SmythsInPNG's Weblog

September 14, 2008

September 14, 2008

Filed under: Uncategorized — smythsinpng @ 12:53 pm
Highway

Highway

Diana and I drove to town on Monday. It’s about 45 minutes away on the highway. Oil palm plantations line the roads in this area. 

Palm olive cluster

Palm olive cluster

I didn’t realize what a “palm olive” was until I moved here. In the mornings the roads are lined with stacks of palm oil pods harvested from the trees. 

 

Cute&Dangerous

Cute&Dangerous

We had lunch at a hotel where Diana met one of her favorite neighbors and we checked out some of the animals in the tiny zoo.

We were able to find almost everything we needed on this shopping trip, which was a surprise.  We don’t go to town very often because of the large travel expense and lack of the things we need.  Most of our basic groceries are ordered months in advance and purchased by the Supply Buyer who puts it on shelves in the little store next to our house.  Every month or two we get some broccoli and lettuce on a flight from the high mountains.  Still, browsing through stores in town once in a while is good to see what is available at the moment.  Shopping at least once a month is a matter of sanity for some women, I guess!  The freezers and coolers in this particular store can give a sense of nostalgia for home, but the smells and contents quickly reveal that we are not in Kansas!

Shopping

Shopping

The jet fuel ordered over a month ago was delivered this week so I spent some time rolling full drums of fuel around and sent 45 empty drums back. I managed to get reacquainted with some yard equipment and acquired a new list of lawn and garden equipment needed to maintain the hangar property.  How nice it would be to have a Wal-Mart anywhere in the country!

Maleu Missionaries

Maleu Missionaries

Flying has its perks. One flight this week I took a family back to be reunited with their Dad and had two passengers eager to return home to the apartment above us.  They had gone into the Mengen tribe the hard way, which is now much easier than years past due to logging roads. 

Flying beats hiking

Flying beats hiking

They rode eight hours in a vehicle to the end of the road then hiked four hours to get to the airstrip where the other missionaries have houses. The ride home a week later was 35 minutes in the airplane and they got to see a waterfall on the way.

Falls

Falls

 
Friday was a longer day of flying as several families returned to the tribal locations during the school break. Some folks were going along to get some “bush orientation” where they put into practice what they have learned of the national trade language and to learn what tribal living and a house setup in the tribe might look like.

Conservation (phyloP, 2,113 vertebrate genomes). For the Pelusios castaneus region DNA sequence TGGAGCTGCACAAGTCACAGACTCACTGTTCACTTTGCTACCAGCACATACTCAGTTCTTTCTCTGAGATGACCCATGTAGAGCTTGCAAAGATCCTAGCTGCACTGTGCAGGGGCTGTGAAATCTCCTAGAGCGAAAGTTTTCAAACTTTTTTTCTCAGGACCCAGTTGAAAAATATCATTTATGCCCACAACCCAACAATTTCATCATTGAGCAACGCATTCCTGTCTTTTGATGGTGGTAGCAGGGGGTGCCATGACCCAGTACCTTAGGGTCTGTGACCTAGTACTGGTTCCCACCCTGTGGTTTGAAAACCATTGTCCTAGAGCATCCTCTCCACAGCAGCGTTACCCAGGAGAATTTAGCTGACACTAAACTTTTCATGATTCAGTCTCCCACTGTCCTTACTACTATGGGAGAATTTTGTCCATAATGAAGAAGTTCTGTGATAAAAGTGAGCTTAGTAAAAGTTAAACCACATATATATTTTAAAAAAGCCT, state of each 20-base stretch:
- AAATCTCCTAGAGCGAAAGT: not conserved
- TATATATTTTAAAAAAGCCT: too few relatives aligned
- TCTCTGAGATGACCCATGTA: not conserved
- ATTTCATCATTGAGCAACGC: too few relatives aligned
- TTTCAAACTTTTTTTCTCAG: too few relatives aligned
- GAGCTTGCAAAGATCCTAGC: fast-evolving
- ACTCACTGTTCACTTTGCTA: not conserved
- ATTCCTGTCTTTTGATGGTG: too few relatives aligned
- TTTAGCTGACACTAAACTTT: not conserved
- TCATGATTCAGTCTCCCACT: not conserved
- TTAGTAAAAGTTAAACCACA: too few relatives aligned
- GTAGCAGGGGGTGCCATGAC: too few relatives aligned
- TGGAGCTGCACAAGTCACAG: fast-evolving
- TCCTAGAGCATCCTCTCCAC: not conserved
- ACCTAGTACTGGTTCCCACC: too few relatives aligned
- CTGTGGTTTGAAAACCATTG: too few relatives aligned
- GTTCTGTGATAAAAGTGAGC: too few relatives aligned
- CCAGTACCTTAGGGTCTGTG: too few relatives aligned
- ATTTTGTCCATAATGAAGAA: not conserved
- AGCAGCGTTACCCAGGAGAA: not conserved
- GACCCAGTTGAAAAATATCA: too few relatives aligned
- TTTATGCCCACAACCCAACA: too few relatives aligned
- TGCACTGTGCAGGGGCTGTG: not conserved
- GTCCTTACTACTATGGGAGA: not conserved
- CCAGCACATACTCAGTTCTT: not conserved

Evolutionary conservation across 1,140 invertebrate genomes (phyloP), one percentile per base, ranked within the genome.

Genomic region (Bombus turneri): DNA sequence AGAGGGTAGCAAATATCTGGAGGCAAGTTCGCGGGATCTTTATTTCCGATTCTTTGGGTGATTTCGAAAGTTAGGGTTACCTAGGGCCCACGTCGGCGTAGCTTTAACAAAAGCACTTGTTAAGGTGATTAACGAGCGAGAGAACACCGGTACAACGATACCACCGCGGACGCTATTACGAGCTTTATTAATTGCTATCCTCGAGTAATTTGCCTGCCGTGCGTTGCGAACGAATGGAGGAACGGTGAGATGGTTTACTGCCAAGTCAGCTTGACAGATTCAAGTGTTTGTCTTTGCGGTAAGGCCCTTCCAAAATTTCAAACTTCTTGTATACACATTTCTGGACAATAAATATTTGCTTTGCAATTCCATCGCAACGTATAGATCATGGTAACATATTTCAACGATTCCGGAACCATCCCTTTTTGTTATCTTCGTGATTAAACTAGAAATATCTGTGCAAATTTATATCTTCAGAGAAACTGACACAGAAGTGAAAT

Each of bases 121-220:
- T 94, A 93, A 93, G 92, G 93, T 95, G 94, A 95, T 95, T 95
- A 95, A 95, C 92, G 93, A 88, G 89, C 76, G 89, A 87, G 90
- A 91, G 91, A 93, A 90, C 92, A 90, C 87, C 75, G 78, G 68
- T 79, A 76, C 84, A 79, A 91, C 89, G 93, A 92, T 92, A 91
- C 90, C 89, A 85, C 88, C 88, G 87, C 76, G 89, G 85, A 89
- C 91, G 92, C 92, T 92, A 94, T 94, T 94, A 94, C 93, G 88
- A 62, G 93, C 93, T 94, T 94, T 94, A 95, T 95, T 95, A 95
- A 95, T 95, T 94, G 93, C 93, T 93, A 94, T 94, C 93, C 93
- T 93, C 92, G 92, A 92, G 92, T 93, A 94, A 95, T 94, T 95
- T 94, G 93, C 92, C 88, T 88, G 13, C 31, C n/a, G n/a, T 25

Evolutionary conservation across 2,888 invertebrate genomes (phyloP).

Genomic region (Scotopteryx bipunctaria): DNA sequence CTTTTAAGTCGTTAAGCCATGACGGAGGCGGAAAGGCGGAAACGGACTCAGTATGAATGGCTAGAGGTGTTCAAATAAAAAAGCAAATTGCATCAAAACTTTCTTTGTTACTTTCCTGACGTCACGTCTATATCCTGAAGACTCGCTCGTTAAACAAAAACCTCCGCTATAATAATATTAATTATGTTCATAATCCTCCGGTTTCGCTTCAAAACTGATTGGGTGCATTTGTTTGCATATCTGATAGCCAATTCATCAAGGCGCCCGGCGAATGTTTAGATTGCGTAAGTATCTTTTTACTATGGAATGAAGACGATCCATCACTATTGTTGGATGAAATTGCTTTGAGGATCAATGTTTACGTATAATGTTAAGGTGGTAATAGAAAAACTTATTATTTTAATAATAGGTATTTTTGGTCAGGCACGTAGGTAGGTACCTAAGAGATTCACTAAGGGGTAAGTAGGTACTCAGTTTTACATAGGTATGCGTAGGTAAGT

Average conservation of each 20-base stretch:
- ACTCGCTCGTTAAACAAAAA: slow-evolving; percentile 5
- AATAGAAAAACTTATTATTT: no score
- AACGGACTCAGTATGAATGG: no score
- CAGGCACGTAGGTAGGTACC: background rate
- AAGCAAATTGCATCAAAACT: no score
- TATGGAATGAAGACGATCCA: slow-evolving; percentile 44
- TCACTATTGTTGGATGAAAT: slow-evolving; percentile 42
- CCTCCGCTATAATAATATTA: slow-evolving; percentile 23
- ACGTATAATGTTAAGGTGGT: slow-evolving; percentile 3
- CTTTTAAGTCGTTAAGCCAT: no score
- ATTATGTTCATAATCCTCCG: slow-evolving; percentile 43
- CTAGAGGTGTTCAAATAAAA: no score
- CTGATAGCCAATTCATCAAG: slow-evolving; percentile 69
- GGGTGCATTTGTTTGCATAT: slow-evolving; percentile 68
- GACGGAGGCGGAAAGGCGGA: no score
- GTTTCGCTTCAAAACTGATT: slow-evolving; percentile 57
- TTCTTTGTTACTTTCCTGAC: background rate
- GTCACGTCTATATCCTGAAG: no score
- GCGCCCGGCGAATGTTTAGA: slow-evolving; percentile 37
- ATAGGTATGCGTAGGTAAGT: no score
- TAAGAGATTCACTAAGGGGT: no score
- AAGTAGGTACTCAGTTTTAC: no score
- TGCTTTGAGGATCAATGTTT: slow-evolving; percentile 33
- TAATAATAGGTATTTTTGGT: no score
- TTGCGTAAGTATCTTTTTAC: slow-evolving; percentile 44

Saturday night we received a visitor from the Provincial Health department requesting medical evacuation of two expectant women who were having difficulties at an outstation clinic. So, we were up at daylight Sunday morning preparing the airplane.  Because of the usual communications difficulties, the outstation medical staff were not aware that a flight had been arranged. That resulted in about an hour and a half of waiting on the ground for the patients at the airstrip near the outstation.  Meanwhile I talked to the spectators who came up with various speculations about where the patients might be and the reasons for the delay.  A woman with a broken jaw was added to the flight along with a nurse, a baby and a guardian.  I was prepared for two flights, but everyone managed to fit in the one flight. 

This weekend there is a lot of celebrating going on. Papua New Guinea is celebrating its independence from Australia next Tuesday (Sept 16) so local people began festivities on Friday with sport tournaments, local bands and competitions.  Tuesday is the day when many folks celebrate by dressing up in traditional grass skirts and fancy bird feather headdresses to compete for a prize.  Other folks are inviting friends and families over for a traditional mumu (steaming food wrapped in banana leaves on hot rocks in a pit).

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1 Comment »

  1. Hi Randy and Diana,
    I just wanted to tell you how I eat up reading about what is going on with you. I’m embarrassed to say that this is the first time I’ve taken time to go onto your web log..and discovered even more great things to read and pics to see. Thanks so much for being so consistent in your updates about progress in the ministry, and your life there. It just ties us all together so much better, and helps us at home to know what to pray for. Lord bless you richly.
    Celeste (By the way, I’m from Valley 4th in Spokane).

    Comment by Celeste Horpel — September 15, 2008 @ 3:30 pm | Reply


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